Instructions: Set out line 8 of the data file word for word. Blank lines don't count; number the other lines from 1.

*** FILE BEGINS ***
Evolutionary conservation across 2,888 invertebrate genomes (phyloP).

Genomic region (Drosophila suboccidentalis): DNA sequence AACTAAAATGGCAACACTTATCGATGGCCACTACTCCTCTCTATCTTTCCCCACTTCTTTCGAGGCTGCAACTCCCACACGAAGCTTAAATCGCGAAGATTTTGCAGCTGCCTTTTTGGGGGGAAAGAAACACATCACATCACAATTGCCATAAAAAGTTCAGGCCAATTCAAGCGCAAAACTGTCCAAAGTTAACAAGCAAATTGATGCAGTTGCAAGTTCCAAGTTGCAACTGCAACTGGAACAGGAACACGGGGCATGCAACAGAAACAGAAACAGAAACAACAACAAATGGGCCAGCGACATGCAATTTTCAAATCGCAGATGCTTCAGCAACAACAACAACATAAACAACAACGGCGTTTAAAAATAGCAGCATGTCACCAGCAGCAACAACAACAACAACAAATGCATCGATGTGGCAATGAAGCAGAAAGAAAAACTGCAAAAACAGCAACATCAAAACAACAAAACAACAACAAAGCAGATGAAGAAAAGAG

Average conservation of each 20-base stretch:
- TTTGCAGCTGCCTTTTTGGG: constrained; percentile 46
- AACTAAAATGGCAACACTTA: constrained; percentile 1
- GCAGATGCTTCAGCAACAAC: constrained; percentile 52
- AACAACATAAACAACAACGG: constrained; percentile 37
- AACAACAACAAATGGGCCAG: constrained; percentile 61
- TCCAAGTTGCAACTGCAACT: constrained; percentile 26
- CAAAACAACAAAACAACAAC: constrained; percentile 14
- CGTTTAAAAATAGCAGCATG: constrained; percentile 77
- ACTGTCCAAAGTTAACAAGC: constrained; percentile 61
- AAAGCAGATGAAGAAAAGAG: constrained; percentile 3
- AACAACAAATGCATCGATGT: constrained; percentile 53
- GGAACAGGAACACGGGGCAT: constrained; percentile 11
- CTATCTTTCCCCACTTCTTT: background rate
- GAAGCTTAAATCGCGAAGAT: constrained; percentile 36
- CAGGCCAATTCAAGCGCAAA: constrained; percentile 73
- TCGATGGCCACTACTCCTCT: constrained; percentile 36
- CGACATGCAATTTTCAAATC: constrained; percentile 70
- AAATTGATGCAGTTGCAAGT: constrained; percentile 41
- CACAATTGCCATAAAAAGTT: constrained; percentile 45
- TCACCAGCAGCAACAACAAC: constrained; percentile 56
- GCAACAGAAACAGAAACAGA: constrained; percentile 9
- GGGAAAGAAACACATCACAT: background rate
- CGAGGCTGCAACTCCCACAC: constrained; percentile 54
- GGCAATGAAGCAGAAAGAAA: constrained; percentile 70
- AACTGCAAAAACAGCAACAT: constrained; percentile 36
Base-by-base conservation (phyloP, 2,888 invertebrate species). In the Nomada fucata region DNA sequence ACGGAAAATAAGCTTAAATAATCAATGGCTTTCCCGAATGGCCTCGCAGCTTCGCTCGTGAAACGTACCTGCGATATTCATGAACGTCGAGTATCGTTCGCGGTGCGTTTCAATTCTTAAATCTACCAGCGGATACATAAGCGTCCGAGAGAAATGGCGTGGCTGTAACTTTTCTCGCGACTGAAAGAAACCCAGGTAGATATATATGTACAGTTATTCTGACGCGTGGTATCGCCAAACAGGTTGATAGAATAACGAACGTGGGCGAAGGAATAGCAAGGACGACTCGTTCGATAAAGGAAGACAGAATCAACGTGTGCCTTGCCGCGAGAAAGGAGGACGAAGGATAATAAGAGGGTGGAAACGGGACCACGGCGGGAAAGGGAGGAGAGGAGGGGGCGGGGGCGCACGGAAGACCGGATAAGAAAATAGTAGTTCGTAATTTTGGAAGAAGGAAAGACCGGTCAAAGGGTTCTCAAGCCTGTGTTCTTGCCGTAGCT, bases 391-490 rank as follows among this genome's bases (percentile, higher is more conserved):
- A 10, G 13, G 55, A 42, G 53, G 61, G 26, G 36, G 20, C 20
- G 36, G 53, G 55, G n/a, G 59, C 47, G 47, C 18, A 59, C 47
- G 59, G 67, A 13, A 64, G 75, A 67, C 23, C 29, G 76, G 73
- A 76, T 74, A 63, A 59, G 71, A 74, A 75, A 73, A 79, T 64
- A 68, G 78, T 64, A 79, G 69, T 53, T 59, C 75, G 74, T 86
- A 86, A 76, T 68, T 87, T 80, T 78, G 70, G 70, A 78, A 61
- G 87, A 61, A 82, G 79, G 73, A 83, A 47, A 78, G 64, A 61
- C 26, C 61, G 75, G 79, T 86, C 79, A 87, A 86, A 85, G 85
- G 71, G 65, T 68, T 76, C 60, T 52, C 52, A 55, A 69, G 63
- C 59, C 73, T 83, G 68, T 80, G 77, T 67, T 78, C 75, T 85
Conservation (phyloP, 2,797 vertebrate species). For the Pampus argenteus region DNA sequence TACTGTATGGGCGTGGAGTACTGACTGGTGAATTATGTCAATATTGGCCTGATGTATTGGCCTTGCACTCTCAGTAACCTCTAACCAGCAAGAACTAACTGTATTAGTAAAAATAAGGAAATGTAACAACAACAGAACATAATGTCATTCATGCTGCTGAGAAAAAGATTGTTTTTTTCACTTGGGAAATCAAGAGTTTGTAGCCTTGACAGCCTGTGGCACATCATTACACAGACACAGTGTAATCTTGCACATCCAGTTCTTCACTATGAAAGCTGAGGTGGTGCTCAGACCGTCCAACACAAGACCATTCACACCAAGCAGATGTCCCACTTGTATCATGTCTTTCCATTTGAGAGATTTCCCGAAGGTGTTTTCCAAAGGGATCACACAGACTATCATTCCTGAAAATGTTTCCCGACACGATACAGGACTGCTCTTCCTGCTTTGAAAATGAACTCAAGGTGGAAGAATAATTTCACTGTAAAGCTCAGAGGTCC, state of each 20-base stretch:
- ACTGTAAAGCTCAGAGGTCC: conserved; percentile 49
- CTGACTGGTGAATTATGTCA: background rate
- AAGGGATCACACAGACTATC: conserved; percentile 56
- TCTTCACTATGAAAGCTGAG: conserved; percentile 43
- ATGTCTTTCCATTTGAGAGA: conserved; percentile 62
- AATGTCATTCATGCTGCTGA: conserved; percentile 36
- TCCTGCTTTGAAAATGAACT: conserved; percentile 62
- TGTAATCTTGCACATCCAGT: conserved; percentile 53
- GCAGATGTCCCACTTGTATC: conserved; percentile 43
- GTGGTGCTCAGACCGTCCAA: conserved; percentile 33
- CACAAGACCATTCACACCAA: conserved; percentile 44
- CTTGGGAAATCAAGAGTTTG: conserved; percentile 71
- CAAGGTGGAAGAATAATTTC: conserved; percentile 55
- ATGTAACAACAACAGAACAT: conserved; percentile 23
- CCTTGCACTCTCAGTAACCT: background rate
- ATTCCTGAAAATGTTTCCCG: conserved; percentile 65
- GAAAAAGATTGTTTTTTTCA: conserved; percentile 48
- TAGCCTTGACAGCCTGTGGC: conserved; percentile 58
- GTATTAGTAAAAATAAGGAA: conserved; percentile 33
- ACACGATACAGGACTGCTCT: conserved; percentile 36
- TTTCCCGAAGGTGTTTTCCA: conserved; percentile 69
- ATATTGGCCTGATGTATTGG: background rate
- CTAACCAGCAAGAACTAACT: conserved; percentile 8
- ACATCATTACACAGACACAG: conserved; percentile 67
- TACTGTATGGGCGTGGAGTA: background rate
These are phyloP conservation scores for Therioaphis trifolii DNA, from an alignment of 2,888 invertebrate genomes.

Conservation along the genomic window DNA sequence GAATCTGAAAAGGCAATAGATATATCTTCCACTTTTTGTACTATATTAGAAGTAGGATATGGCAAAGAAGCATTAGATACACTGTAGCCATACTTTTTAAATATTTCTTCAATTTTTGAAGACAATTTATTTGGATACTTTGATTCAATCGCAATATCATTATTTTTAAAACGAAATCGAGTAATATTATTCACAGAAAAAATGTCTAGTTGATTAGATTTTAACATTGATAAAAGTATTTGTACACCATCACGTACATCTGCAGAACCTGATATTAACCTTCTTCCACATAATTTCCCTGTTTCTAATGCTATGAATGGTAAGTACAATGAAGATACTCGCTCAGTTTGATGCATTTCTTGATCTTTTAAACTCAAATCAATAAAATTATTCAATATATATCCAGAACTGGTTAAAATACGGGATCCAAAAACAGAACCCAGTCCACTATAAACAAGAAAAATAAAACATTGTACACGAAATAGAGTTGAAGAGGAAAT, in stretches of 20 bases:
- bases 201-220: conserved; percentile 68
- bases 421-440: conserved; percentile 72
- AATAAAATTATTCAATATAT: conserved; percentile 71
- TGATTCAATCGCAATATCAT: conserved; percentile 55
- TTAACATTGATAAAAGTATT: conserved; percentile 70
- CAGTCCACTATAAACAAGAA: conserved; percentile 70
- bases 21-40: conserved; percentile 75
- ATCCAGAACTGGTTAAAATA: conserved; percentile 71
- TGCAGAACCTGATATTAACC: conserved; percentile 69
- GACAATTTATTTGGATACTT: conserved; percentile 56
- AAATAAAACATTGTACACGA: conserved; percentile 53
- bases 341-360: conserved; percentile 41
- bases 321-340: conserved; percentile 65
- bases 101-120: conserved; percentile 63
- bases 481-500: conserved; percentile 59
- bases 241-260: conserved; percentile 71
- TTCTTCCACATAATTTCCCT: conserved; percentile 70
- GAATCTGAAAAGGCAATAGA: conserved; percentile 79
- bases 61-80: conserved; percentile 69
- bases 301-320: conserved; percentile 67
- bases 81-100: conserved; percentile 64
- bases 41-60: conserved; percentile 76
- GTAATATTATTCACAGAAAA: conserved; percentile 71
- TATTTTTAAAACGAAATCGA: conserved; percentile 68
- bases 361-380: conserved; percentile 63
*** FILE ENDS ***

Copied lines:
- AACAACAACAAATGGGCCAG: constrained; percentile 61